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    Starring Evan Peters, Sarah Paulson, Billie Lourd, Cheyenne Jackson, Frances Conroy, Mare Winningham, and Allison Pill

    Created by Ryan Murphy and Brad Falchuk


    ** NO SPOILERS **

    It’s here. We’ve reached the end. The newest season of “American Horror Story” has ended and now we are here to provide you guys with our season review of AHS: Cult.

    Spoiler free.

    To start things off let me say I’m not the world’s biggest fan of “American Horror Story”. It breaks down like this: I enjoyed the absolute hell out of the first season of the series (“Murder House”), couldn’t get through “Asylum” (I know, I know, I’ve tried), dug “Coven” for what it was, really enjoyed “Freak Show”, and again I couldn’t get into “Hotel” or “Roanoke”.

    That’s the story of me and “American Horror Story”. Plain And simple. But what did I think of the new seventh season of the notorious horror anthology series? Let’s find out.

    Back when the seventh season of AHS was first announced (then going by the title “AHS: Election”) I was immediately intrigued by the new season because I heard it would not include any supernatural elements. Like the fourth season, “Freak Show”.

    Now I’m a fan of ghosts and weird creature-men with drills for d*cks, don’t get me wrong. But the series has thus far relied almost exclusively on horrors of the supernatural variety (other than “Freak Show”) so this major change of pace was again welcomed by this guy.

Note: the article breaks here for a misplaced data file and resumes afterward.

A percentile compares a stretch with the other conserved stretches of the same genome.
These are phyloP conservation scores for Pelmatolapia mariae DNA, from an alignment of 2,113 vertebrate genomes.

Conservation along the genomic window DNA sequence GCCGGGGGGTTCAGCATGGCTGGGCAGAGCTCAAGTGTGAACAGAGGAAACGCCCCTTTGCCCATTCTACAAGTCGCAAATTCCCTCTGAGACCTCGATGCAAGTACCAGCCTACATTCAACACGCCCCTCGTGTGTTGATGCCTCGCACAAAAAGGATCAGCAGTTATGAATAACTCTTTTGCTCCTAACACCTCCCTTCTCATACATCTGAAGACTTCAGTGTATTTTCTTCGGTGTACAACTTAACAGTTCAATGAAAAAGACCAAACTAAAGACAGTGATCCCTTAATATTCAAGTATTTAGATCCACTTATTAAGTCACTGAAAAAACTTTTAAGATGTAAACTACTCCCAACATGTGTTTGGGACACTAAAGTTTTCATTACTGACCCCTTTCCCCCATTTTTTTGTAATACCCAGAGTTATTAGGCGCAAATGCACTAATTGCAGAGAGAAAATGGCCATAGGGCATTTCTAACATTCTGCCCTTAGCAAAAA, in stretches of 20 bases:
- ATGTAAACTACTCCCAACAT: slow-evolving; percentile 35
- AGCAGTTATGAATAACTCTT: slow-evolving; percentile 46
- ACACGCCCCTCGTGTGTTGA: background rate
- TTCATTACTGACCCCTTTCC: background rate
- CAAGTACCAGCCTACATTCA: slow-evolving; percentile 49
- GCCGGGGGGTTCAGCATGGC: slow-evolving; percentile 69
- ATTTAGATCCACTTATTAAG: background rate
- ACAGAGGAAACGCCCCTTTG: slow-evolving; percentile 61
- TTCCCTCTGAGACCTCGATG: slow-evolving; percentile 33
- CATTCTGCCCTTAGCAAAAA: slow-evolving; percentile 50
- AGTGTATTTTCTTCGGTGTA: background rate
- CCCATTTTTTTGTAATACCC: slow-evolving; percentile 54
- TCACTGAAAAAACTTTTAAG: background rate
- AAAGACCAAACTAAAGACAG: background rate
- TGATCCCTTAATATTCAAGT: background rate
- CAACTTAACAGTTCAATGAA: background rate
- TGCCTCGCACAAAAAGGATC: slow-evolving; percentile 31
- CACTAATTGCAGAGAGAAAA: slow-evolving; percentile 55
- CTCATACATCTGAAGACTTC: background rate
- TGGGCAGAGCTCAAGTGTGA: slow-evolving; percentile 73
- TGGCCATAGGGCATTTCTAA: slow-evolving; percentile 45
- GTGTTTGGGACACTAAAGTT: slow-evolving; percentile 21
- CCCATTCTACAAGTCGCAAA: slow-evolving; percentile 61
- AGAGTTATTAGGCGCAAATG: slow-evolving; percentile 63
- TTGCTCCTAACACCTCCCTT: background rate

Instead of vampires, aliens, and witches this season relied on terrors of the mind. Psychological fears and anxieties. The horrors man does to man. Deep issues.

    Oh, and clowns. Like a lot of clowns.

    But just because this new season didn’t include anything supernatural, that doesn’t mean the 11-episode season wasn’t filled with twisted visuals and horrifically disturbing acts. No, sir. This season boasted some showstoppers including S&M, gimps, and a house of horrors that wouldn’t be out of place in a Rob Zombie flick. It was all good.

    But let’s backtrack a bit here.

    Allow me to rundown the season’s plot for those who may be unaware. “AHS: Cult” tells the tale of a world post-election night. The literal dawn of Trump’s America. In one corner we have Sarah Paulson’s soccer mom, trying to fight through life with a series of crippling phobias (including clowns, holes, blood, and being a good person).

    And in the other corner, we have Evan Peter’s angry, white (blue-haired) male, looking to seize Trump’s new position of power to bring about the end of… Actually, I want this to be a spoiler-free season review, so I’m just going to say the dude’s got big plans.

    Like Manson-size plans. Let’s leave it at that.